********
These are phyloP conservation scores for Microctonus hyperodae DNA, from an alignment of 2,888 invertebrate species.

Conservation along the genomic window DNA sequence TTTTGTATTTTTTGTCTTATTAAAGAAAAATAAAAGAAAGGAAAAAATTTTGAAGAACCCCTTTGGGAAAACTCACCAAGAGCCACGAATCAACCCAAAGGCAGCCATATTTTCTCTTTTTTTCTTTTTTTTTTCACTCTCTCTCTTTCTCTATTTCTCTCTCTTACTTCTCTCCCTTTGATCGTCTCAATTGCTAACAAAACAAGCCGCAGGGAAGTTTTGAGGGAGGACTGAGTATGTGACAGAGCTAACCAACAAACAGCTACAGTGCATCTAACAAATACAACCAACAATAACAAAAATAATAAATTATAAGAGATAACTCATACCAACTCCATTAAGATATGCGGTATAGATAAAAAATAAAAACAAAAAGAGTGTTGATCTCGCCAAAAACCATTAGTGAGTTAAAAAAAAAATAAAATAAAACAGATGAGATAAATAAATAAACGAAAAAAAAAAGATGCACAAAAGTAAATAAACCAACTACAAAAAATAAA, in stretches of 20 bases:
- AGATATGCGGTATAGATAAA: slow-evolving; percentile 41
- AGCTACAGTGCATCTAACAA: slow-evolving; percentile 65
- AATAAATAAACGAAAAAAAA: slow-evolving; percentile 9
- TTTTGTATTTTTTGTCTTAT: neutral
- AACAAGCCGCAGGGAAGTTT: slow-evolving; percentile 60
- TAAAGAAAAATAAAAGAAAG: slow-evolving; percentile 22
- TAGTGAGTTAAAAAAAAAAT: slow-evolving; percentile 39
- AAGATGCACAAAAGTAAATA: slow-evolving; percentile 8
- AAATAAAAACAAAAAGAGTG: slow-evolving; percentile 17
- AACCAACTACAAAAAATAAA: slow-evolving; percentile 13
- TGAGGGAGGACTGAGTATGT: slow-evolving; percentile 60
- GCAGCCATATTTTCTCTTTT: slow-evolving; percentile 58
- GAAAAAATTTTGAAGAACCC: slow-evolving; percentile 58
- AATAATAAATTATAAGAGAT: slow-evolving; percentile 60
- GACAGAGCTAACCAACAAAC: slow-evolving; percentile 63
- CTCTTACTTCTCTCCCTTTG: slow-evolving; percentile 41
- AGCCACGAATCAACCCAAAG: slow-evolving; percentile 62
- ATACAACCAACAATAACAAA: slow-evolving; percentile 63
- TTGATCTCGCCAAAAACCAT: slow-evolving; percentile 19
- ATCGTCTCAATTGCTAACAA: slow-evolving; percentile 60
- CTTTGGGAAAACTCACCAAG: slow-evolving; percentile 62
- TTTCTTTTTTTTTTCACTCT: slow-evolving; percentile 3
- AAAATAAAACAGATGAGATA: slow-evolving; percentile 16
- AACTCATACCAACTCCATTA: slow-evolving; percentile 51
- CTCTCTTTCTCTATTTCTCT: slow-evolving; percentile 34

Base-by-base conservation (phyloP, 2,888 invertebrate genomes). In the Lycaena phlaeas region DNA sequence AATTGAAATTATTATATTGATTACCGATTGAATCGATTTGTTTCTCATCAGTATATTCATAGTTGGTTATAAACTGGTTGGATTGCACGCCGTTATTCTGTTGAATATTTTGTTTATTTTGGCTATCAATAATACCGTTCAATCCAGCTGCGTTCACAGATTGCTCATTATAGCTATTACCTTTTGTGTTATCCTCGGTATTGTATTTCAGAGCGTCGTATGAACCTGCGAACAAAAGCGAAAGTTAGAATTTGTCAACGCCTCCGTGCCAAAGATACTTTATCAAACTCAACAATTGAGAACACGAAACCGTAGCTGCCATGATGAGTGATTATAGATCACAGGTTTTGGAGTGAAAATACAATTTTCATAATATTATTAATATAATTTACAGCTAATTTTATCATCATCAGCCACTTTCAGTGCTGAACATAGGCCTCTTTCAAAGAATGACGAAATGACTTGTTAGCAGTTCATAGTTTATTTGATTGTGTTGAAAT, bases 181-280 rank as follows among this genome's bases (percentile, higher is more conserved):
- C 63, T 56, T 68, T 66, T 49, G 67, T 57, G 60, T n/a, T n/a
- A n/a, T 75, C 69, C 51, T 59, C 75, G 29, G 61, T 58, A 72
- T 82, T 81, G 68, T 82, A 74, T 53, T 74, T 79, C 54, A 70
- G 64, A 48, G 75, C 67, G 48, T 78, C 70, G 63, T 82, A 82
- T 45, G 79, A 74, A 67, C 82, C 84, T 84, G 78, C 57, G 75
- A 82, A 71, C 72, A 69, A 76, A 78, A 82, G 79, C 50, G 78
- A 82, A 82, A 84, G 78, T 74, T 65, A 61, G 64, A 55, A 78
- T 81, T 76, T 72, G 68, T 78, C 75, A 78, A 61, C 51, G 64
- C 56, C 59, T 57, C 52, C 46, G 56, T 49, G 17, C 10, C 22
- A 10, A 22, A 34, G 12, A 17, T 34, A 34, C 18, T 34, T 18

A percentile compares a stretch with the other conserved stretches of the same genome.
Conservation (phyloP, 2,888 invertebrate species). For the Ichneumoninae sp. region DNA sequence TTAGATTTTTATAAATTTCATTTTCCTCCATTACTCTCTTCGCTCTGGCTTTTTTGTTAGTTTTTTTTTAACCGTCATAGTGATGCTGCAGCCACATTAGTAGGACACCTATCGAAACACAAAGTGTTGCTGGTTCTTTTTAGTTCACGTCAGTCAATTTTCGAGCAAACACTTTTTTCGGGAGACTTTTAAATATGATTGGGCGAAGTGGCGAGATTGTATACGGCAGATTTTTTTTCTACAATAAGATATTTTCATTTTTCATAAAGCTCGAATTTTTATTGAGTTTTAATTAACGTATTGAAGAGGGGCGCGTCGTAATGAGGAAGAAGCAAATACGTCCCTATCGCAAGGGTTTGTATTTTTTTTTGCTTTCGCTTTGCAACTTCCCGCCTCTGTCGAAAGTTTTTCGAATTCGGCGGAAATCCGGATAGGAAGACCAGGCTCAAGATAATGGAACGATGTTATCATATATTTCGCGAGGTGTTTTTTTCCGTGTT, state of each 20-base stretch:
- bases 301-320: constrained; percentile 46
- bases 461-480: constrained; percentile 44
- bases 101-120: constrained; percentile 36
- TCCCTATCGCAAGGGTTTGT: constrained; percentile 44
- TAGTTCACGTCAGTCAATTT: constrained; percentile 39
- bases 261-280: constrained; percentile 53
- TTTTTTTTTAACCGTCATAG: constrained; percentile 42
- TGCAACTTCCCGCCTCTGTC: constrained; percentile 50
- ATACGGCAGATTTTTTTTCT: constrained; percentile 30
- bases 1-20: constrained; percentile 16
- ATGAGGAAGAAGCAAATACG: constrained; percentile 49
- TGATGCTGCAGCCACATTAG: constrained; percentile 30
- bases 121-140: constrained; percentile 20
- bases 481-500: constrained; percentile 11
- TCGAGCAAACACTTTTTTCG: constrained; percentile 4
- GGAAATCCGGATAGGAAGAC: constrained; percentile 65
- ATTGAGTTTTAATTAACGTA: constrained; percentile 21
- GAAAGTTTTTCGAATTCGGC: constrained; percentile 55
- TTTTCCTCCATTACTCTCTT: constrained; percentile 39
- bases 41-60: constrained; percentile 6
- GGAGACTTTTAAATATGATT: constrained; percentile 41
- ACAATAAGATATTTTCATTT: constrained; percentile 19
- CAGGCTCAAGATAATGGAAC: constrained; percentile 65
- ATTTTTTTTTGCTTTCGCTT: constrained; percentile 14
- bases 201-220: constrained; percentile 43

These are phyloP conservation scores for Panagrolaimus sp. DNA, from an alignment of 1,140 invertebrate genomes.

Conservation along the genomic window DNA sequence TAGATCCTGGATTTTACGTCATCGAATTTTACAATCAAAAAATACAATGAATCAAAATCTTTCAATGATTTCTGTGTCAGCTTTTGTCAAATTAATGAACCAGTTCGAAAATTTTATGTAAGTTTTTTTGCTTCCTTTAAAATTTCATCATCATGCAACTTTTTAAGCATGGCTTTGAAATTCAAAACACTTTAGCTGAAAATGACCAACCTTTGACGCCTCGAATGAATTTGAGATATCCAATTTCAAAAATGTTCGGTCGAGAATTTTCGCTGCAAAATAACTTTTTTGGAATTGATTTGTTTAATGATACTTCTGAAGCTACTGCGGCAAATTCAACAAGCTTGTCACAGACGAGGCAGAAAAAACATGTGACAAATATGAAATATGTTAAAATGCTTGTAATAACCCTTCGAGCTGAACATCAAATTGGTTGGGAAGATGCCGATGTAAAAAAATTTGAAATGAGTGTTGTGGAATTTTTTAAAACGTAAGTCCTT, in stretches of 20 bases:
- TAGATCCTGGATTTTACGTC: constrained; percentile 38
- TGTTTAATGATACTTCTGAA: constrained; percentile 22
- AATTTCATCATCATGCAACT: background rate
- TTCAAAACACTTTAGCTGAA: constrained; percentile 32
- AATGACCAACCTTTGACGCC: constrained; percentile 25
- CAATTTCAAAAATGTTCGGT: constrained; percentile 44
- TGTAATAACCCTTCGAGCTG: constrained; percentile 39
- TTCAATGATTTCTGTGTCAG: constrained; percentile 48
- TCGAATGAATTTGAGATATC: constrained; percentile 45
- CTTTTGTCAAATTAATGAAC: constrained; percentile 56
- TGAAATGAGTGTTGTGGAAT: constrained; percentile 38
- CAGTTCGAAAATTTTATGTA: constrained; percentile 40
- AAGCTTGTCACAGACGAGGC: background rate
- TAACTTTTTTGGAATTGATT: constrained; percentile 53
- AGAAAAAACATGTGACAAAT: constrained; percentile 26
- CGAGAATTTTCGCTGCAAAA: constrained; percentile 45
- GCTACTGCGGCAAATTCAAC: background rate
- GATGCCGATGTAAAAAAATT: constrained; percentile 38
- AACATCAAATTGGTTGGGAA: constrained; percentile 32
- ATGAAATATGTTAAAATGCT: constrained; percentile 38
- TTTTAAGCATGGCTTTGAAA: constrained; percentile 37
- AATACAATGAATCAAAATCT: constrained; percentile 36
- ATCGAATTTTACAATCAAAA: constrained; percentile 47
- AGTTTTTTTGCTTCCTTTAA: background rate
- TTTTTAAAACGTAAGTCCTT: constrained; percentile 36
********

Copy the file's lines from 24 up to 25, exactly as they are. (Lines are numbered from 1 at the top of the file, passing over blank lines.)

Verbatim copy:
- TTTCTTTTTTTTTTCACTCT: slow-evolving; percentile 3
- AAAATAAAACAGATGAGATA: slow-evolving; percentile 16